United Poultry Concerns April 22, 2003

DA asks for more information in chicken chipping case

Staff Writer
The chicken chipping case isn't over.

District Attorney Bonnie Dumanis announced this week that the final decision about whether to press charges against egg ranchers who put thousands of live chickens into a wood chipper in February would not be made until she had more information.

The announcement came seven days after the district attorney's office said it would not press charges against Bill Wilgenburg, owner of Ward Egg Ranch in Valley Center. That decision was based, in part, on the belief that using a chipper to kill chickens is "a standard industry practice," said Gail Stewart, a district attorney spokeswoman.

However, that method is not approved by the American Veterinary Medical Association, spokeswoman Gail Golab said Thursday. The American Veterinary Medical Association represents 68,000 veterinarians.

Golab said a similar machine is used to kill chicks, but no machine is approved for adult birds.

Assistant District Attorney Elizabeth Silva, the county's agriculture prosecutor, was in charge of the case. She did not return phone calls.

After Silva decided not to press charges against Wilgenburg, there was an outcry from animal rights activists around the country.

The Humane Society of the United States and the United Poultry Concerns Inc. were among the organizations that wrote letters urging Dumanis to reconsider the case.

Poultry Concerns' president, Karen Davis, said Thursday that she was pleased that the DA has asked for more interviews.

"I'm hoping that this case will be reopened," she said.

In a February interview, Wilgenburg admitted to putting about 15,000 chickens, thousands still alive, into the chipper. He said the decision to mulch the chickens was made after consulting with a veterinarian.

Wilgenburg said he had no choice but to kill the chickens because of rules imposed by the federal-state Task Force on Newcastle Disease.

Wilgenburg said he was not permitted to ship the chickens, which he said were not diseased, to his other farm in Potrero, and he was forbidden to send them to a Central Valley slaughterhouse. Task force officials conceded that Wilgenburg had been given no alternative but to kill his chickens.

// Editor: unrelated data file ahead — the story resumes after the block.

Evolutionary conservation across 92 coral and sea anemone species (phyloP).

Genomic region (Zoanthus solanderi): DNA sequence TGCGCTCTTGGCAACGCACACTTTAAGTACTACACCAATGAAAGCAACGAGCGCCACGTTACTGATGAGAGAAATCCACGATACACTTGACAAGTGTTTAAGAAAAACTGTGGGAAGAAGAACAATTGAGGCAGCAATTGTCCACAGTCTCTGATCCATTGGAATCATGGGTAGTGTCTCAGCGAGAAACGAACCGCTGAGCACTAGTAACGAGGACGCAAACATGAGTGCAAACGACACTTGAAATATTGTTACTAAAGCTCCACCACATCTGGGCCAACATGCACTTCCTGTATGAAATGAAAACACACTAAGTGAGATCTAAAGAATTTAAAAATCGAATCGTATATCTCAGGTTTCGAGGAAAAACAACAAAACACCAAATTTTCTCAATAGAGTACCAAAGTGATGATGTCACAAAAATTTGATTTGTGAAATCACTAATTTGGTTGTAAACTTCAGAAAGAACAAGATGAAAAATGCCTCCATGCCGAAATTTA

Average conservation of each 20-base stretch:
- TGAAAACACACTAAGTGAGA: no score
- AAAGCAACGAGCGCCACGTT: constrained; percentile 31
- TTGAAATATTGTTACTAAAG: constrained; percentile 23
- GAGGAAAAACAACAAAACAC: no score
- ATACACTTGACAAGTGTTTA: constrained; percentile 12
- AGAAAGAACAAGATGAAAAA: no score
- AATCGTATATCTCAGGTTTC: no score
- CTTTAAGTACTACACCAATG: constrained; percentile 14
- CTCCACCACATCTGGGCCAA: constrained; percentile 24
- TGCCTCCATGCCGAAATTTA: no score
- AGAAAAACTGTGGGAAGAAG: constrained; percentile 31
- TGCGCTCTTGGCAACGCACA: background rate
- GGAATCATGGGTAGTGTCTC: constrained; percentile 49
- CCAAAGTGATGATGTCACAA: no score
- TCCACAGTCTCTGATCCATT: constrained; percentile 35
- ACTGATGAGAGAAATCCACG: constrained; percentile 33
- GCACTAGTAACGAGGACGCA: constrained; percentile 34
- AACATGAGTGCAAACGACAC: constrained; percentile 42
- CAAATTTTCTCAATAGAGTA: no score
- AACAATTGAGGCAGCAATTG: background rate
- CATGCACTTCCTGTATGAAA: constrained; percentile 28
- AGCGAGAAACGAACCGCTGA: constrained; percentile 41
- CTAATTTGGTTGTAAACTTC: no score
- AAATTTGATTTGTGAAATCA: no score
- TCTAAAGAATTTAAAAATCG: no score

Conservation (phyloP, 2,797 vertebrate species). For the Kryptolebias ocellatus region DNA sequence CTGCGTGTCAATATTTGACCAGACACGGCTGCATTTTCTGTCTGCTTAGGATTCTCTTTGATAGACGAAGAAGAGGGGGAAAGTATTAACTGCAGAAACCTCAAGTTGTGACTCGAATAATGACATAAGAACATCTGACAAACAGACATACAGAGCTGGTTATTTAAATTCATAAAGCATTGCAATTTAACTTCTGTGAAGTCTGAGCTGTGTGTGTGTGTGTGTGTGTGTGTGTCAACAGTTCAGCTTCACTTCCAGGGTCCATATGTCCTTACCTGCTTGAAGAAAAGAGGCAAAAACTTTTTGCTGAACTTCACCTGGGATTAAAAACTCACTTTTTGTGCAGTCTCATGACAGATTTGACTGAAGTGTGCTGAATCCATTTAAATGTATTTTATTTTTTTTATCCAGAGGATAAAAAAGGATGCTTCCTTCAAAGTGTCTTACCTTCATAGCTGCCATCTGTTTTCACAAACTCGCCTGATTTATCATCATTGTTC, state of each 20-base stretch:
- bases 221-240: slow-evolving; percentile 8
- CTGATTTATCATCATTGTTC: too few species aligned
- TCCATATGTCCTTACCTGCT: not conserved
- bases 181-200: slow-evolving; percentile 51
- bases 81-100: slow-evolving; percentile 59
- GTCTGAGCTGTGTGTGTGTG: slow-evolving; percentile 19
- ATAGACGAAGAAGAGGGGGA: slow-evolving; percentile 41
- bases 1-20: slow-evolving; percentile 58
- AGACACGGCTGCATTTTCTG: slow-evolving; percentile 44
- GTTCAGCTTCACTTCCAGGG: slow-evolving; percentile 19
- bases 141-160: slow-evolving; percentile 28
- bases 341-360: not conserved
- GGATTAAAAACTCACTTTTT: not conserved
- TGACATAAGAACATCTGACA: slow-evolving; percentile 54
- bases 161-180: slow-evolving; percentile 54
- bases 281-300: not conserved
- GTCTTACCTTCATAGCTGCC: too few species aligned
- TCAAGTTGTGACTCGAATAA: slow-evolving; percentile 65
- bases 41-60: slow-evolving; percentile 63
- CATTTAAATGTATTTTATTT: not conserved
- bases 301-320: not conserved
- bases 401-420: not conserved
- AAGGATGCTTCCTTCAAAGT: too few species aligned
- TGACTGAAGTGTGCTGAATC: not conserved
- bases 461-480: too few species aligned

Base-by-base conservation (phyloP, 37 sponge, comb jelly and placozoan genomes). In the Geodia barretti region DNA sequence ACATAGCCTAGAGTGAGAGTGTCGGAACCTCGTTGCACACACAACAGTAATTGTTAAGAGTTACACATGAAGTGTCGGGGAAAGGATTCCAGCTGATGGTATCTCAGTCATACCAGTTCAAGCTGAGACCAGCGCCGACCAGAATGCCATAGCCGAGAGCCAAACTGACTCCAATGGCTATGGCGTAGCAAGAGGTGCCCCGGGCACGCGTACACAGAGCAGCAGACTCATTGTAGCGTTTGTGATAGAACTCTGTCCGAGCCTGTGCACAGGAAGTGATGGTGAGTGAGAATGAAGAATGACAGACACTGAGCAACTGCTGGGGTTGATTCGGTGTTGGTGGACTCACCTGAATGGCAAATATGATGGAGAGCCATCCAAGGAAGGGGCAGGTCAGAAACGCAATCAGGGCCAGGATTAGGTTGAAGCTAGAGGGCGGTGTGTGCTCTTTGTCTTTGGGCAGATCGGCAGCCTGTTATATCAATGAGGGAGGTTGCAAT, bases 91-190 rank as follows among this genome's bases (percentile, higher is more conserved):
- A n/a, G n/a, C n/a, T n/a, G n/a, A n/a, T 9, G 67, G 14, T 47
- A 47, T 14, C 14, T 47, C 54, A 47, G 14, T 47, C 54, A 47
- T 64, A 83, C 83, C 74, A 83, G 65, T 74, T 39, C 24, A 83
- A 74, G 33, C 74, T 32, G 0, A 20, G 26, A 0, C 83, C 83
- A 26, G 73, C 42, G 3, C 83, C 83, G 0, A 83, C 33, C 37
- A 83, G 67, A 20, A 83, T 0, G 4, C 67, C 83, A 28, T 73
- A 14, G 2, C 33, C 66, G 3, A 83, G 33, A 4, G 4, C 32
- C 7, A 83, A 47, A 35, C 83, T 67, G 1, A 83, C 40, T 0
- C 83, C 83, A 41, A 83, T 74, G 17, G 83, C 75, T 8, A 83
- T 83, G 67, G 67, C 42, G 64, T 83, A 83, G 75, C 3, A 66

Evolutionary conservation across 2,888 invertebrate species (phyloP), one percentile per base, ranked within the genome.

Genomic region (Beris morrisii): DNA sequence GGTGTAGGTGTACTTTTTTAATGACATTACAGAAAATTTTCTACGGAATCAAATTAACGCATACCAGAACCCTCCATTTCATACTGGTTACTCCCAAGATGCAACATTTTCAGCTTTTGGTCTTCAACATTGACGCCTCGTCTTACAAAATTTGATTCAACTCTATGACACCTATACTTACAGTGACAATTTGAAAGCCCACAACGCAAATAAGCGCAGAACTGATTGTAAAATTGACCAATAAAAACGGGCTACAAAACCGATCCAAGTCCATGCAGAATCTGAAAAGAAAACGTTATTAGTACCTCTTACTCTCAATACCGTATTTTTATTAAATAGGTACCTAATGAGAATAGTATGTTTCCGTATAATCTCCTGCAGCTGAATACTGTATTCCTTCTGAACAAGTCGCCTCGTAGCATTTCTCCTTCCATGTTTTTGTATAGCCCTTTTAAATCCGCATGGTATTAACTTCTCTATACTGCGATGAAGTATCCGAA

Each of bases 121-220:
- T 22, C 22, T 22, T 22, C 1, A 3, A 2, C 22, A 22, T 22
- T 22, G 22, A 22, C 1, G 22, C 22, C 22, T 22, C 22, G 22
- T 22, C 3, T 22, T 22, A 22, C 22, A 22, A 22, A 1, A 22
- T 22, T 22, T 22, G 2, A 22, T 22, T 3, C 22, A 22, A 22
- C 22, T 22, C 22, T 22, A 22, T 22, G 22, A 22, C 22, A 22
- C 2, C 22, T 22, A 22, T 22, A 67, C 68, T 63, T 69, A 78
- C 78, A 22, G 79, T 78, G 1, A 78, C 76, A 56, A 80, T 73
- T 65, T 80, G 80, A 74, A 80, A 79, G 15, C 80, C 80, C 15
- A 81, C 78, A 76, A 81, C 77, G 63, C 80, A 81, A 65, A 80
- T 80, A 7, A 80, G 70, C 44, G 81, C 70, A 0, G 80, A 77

Wilgenburg said he stopped putting live chickens in the mulcher after a county animal services representative contacted a manager at his Potrero farm, where chickens were also being chipped.

"They told us that we had to wring their necks or kill them with (carbon dioxide)," he said. So, he said, they started breaking the chickens' necks first.

Exotic Newcastle disease, which has a mortality rate of between 90 percent and 100 percent in poultry, has hit seven commercial farms in San Diego County since December and 22 commercial farms statewide since October. It is carried in the mucus or feces of infected birds and does not affect humans.

The disease spreads so quickly, task force officials said, that they have to kill every bird at an infected site, even if only a few test positive for the disease. More than 2 million birds have been killed in California because of the outbreak.

The San Diego County farms affected are Ramona Egg Ranch; Armstrong Egg ranches on Cole Grade, Lilac and Mac Tan roads in Valley Center; Foster Enterprises on Cole Grade Road in Valley Center; Fluegge Egg Ranch on Twain Way in Valley Center; and the Ward Egg Ranch on Fruitvale Road.

Wilgenberg said the chickens that tested positive at the Ward Egg Ranch did not belong to him. He sold the farm shortly before killing all of his chickens. Wilgenburg said that birds that tested positive belonged to the farm's new owner.

United Poultry Concerns is a nonprofit organization that promotes the compassionate and respectful treatment of domestic fowl: http://www.UPC-online.org

United Poultry Concerns, Inc.
PO Box 150
Machipongo, VA 23405-0150
FAX: 757-678-5070

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